Private investment in the preservation of historic buildings has grown dramatically as a result of federal tax incentives enacted in 1976 and then strengthened in 1981.

In the first six years of the program, nearly $3 billion was committed to the rehabilitation of more than 5,600 projects, and the numbers are growing every day.

According to the Interior Department's National Park Service, which administers the federal tax incentive program, 1,802 historic rehabilitation projects, representing more than $1.1 billion in private investment, were judged qualified for the maximum allowable tax benefits during fiscal 1982, an activity level more than three times what it was during the first three years of the program.

During fiscal 1983, the National Park Service expects to approve an estimated 2,750 new projects, representing a capital commitment of about $1.5 billion in the rehabilitation of historic buildings. In the first quarter of the current fiscal year alone, 686 projects have qualified, up almost 100 percent from the same quarter a year ago and more projects than were approved in each of the first three years of the program.

Historic preservation has become a profitable business investment, and it's due in large part to the tax incentives, which now grant a 25 percent investment tax credit for the certified rehabilitation of a qualifying historic structure used for commercial, industrial or rental residential purposes.

The investment tax credit can be combined with an accelerated cost recovery period which allows investments to be recovered in 15 years.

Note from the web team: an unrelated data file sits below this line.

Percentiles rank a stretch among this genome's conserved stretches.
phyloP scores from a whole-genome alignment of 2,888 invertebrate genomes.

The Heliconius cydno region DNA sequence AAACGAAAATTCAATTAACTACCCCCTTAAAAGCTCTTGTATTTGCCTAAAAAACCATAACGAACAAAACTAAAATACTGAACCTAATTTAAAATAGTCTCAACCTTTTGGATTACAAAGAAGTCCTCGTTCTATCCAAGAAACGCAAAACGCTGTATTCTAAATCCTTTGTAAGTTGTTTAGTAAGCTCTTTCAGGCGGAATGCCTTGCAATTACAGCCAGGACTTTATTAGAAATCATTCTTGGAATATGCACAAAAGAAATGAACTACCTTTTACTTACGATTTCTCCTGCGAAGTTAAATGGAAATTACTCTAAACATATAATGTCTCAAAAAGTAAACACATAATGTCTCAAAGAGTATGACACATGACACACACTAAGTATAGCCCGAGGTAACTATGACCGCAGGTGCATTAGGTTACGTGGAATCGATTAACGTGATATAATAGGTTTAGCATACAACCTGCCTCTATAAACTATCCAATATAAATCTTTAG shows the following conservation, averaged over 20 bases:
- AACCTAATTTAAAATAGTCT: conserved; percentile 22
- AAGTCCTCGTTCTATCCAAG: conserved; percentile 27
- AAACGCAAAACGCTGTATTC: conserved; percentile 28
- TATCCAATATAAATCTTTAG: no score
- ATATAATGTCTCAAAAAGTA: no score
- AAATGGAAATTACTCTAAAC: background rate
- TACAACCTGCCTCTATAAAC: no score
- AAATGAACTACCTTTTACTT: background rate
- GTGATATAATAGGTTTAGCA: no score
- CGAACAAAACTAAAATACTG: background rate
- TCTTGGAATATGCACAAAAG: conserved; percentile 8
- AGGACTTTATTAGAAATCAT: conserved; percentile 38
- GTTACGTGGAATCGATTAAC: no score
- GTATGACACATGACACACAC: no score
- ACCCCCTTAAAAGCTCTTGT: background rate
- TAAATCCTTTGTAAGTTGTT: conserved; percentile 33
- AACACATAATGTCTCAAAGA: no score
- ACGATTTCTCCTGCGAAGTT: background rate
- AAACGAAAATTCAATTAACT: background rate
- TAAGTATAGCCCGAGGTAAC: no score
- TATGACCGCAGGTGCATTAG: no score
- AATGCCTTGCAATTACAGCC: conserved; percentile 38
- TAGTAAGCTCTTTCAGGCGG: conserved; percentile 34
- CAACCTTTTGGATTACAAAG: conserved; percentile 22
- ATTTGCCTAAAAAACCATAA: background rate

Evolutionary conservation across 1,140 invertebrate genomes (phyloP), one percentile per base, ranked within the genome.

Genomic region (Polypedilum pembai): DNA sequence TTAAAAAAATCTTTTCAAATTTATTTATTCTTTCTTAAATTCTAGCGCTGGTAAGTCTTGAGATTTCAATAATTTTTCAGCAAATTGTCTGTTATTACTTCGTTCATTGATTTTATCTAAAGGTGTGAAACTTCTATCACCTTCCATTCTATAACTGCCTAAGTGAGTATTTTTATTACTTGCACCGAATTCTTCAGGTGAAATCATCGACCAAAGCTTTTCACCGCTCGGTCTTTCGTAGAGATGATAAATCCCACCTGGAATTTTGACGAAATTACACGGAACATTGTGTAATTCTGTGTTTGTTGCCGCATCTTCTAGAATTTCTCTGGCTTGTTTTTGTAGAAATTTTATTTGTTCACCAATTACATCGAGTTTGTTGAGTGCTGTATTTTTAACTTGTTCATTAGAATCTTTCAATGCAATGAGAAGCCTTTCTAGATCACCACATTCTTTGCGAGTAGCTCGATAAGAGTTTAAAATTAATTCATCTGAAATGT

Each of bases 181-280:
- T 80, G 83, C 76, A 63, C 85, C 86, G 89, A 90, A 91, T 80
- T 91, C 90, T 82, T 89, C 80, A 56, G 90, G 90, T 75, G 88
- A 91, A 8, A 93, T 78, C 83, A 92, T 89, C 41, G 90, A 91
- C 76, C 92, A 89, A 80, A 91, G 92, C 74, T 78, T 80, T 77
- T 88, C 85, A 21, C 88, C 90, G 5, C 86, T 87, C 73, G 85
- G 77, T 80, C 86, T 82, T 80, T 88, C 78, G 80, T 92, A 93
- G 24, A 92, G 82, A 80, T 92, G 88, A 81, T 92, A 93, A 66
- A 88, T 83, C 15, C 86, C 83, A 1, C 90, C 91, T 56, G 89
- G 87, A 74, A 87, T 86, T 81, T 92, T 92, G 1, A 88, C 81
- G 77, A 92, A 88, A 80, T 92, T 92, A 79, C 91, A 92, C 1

"The tax benefits program has helped to mainstream historic preservation in the real estate marketplace," says Alexander Aldrich, Chairman of the Advisory Council on Historic Preservation, an independent federal agency that advises the President and Congress on historic preservation.

Alrich told the Young Presidents' Organization in Florida last month that a recent council survey of the program has shown that without the tax benefits, 53 percent of all projects wouldn't have taken place at all.

Besides the tax breaks, though, there are other reasons why investors and developers find rehabilitation an attractive option to new construction, he noted. They include the lower costs that can result from rehabilitation; the often faster construction time, the highly marketable "amenities" of older buildings today and the good location of many older buildings in downtown or "in-town" areas, where access to public transportation and to utilities already in place can keep costs down.

The full preservation tax incentives are available for any structures listed in the National Register of Historic Places or buildings located in a registered historic district and certified by the Secretary of Interior as being of historic significance to the district. With more than 26,000 separate listings in the National Register, including districts, up to 250,000 buildings are potential candidates for the 25 percent ITC. And more are being identified by the states every year.

The rehabilitation to be done to the structure must also be certified by the Secretary of Interior to make sure that the work meets certain standards of quality and is consistent with the historic character of the property or the district in which the property is located.